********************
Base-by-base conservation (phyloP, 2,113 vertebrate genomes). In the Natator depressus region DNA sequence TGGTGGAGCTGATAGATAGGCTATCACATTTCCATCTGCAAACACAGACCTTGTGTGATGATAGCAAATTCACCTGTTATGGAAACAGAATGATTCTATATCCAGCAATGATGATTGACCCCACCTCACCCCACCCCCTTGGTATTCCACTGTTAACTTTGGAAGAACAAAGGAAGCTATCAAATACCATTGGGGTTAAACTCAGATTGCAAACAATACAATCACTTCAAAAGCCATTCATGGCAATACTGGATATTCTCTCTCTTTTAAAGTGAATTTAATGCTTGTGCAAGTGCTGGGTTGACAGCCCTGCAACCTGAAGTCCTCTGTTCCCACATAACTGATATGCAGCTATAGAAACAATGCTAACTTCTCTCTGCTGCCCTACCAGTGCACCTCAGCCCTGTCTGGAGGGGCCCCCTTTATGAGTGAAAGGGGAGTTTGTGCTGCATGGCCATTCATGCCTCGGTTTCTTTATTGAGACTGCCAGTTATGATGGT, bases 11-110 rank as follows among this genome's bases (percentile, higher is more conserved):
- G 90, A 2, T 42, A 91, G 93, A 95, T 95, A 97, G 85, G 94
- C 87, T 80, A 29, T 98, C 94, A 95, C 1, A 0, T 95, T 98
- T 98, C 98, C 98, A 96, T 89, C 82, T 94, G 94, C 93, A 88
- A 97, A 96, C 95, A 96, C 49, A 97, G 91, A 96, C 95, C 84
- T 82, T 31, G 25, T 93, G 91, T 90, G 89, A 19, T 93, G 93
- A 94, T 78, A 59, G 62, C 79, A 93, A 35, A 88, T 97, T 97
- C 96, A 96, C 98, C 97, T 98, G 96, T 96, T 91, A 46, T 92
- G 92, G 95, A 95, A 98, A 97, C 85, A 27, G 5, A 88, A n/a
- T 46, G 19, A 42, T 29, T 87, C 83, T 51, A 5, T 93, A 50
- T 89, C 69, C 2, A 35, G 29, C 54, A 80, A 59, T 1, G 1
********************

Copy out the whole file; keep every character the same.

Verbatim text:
Base-by-base conservation (phyloP, 2,113 vertebrate genomes). In the Natator depressus region DNA sequence TGGTGGAGCTGATAGATAGGCTATCACATTTCCATCTGCAAACACAGACCTTGTGTGATGATAGCAAATTCACCTGTTATGGAAACAGAATGATTCTATATCCAGCAATGATGATTGACCCCACCTCACCCCACCCCCTTGGTATTCCACTGTTAACTTTGGAAGAACAAAGGAAGCTATCAAATACCATTGGGGTTAAACTCAGATTGCAAACAATACAATCACTTCAAAAGCCATTCATGGCAATACTGGATATTCTCTCTCTTTTAAAGTGAATTTAATGCTTGTGCAAGTGCTGGGTTGACAGCCCTGCAACCTGAAGTCCTCTGTTCCCACATAACTGATATGCAGCTATAGAAACAATGCTAACTTCTCTCTGCTGCCCTACCAGTGCACCTCAGCCCTGTCTGGAGGGGCCCCCTTTATGAGTGAAAGGGGAGTTTGTGCTGCATGGCCATTCATGCCTCGGTTTCTTTATTGAGACTGCCAGTTATGATGGT, bases 11-110 rank as follows among this genome's bases (percentile, higher is more conserved):
- G 90, A 2, T 42, A 91, G 93, A 95, T 95, A 97, G 85, G 94
- C 87, T 80, A 29, T 98, C 94, A 95, C 1, A 0, T 95, T 98
- T 98, C 98, C 98, A 96, T 89, C 82, T 94, G 94, C 93, A 88
- A 97, A 96, C 95, A 96, C 49, A 97, G 91, A 96, C 95, C 84
- T 82, T 31, G 25, T 93, G 91, T 90, G 89, A 19, T 93, G 93
- A 94, T 78, A 59, G 62, C 79, A 93, A 35, A 88, T 97, T 97
- C 96, A 96, C 98, C 97, T 98, G 96, T 96, T 91, A 46, T 92
- G 92, G 95, A 95, A 98, A 97, C 85, A 27, G 5, A 88, A n/a
- T 46, G 19, A 42, T 29, T 87, C 83, T 51, A 5, T 93, A 50
- T 89, C 69, C 2, A 35, G 29, C 54, A 80, A 59, T 1, G 1